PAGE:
“Piglet noticed that even though he had a Very Small Heart, it could hold a rather large amount of gratitude.” – A. A. Milne, Winnie the Pooh.
In recent years, scientific studies have shown that being thankful can improve our lives in all kinds of ways. According to this infographic created for the Huffington Post, cultivating an attitude of gratitude has physical, mental and psychological benefits (Benefits of Gratitude). The infographic summarizes the results of studies suggesting that grateful people have lower blood pressure, smoke less tobacco, exercise more, take better care of their physical health, sleep better at night, and have lower levels of stress hormones such as cortisol. Studies suggest that being grateful improves self esteem, reduces the risk for major depression, reduces negative emotions like envy, and can increase empathy and resiliency even when we are faced with challenging or negative experiences. Gratitude is also strongly correlated with optimism, and increased optimism can improve immune system functioning and make us feel happier (Benefits of Gratitude).
If there are so many benefits to something as simple as stopping for a moment to reflect on the good things about the day, then why can it sometimes feel like such a challenge? When we are busy, stressed, or are facing life challenges, it can seem as if the negatives or the bad parts of the day just overwhelm and take control. When in the midst of a storm, the rain and wind absorb our attention and it is easy to forget that the sun still shines behind the clouds.
Although it may seem counterintuitive at first, difficult life circumstances are a wonderful time to intentionally work on cultivating gratitude. At Art as Therapy we often journey with individuals and families who are experiencing challenges. Our goal is to support families in finding creative ways to use their inner strengths to face those challenges and to develop positive coping strategies while weathering the storm. Taking a strengths-based approach allows us to look for and focus on what’s working really well and what’s going right, even in the most challenging circumstances. This emphasis on strengths creates a shift in the power dynamic – instead of focusing on the problem and allowing it to dominate the individual’s sense of self, a focus on strengths brings awareness to the individual’s inner power that is separate from the problem.
Similarly, when we intentionally focus on being grateful, we shift our attention away from the negatives in a situation and give more power to the positives. Taking time to be thankful means taking time to stop and reflect. Through this reflection we can become more aware of our supports and identify things that we find helpful. This process can help us to discover and develop positive coping. Thankfulness and gratitude are also character strengths that each of us have the capacity to develop with practice.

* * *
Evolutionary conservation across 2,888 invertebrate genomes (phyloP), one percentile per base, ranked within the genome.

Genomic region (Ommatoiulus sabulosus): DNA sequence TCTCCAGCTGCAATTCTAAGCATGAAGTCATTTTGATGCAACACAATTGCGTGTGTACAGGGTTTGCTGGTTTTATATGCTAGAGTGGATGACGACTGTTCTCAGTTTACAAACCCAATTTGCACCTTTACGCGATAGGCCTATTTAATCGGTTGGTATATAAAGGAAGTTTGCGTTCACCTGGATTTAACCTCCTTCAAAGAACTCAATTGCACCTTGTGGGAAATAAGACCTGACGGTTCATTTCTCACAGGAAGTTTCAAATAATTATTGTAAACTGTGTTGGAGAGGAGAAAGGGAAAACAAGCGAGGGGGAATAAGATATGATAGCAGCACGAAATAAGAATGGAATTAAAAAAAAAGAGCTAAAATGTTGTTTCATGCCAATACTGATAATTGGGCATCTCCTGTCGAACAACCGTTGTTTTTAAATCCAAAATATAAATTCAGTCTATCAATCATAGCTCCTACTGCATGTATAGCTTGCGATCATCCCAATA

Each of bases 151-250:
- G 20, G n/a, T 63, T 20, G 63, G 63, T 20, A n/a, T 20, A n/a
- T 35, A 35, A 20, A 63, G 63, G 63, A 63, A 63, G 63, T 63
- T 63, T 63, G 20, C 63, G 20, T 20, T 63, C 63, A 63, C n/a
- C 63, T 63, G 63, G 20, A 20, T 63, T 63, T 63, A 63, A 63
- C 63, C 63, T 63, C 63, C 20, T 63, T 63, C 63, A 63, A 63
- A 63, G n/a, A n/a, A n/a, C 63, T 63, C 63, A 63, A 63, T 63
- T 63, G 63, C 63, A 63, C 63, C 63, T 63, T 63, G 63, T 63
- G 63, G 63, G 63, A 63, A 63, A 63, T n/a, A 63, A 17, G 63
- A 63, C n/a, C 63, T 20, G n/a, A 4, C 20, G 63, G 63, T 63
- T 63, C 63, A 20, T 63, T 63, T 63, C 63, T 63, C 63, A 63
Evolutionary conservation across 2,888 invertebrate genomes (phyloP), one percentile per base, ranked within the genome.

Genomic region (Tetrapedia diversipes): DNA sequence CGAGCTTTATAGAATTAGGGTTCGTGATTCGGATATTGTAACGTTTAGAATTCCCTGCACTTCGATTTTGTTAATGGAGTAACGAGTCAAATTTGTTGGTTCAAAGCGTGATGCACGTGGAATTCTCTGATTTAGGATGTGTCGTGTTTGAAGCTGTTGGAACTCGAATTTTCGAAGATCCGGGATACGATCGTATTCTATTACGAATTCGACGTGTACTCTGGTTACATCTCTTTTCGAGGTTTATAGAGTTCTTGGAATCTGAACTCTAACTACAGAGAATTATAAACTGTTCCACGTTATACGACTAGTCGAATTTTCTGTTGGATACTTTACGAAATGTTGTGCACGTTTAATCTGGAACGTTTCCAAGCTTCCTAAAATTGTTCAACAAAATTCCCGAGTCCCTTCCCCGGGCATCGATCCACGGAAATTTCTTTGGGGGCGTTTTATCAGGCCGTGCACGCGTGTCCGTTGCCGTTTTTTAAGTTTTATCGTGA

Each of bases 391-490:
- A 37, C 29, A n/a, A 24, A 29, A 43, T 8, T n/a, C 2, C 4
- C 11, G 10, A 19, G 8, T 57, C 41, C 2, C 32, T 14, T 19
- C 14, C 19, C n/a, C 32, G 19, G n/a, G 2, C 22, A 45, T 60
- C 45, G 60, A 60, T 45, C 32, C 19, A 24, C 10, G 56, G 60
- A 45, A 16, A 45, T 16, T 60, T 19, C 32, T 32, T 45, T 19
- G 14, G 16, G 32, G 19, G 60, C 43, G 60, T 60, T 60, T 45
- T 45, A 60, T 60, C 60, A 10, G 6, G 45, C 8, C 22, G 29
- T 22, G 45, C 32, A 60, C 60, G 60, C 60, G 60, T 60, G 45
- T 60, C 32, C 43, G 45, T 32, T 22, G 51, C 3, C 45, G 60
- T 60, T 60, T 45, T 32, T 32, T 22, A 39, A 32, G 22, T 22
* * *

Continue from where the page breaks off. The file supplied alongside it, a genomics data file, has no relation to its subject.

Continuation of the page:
Today we’re sharing three simple, creative ways to intentionally practice gratitude:
Start a gratitude journal. This can be as simple as keeping a small notebook on your bedside table and jotting down 3 things you’re thankful for before turning off the light at night. Studies suggest that this simple act can help you to feel less stressed, more calm, and sleep better (Journal). If you are interested, your gratitude journal can be more elaborate – you can incorporate art making into the process and use prompts or questions for inspiration as you go deeper in your gratitude journey. Here’s a link to a blog post with gratitude journal prompts: Journal prompts. Not only does regular journaling become a fantastic habit that makes gratitude more of an automatic response, but it also creates a valuable coping tool – during challenging times you can go back through your journal and read about all of the good things you’ve noticed.
Make a family gratitude jar. Decorate a recycled mason jar using washi tape or sharpies. Cut small pieces of patterned or textured paper and place them, along with a few pens or markers, beside the jar. Put the jar in a prominent place – perhaps on the kitchen counter or by the front door. Invite your family members to help you fill the jar with notes of gratitude – this can be simple things they are thankful for, or good things that happened during their day. You could even make this a shared activity as part of the family routine – perhaps everyone writes a note for the jar after supper, or children do it together with you at bedtime. You can set a date to dump and read the contents of the jar – in her blog post about happiness jars Heather suggests reading the gratitude notes on New Years’ Eve (Happiness jar). Or you can turn to the jar on tough days and reflect on all of the good things that have happened recently.
Create a thankfulness collage. Set aside an hour or so to intentionally focus on gratitude. Take a large piece of paper and write in the centre “I am thankful for…” Brainstorm all of the things that you’re grateful for at this moment in time. Then spend some time decorating your paper – you can draw, write, or paste images of the things on your list. When you’re finished, hang your collage by your bed or your desk as a reminder of all that you have to be thankful for.
What’s your favourite way to practice gratitude? Share your insights and ideas with us – send an email to firstname.lastname@example.org or call 1-519-307-9000. For more information on how art therapy can help support you or your family when facing challenges, contact us today.
Written by Rubi Garyfalakis
Art as Therapy
Here’s a list of references for this post – check them out for more info and ideas about gratitude and be sure to check out a post on this very topic by the wonderful folks at Self Development Secrets!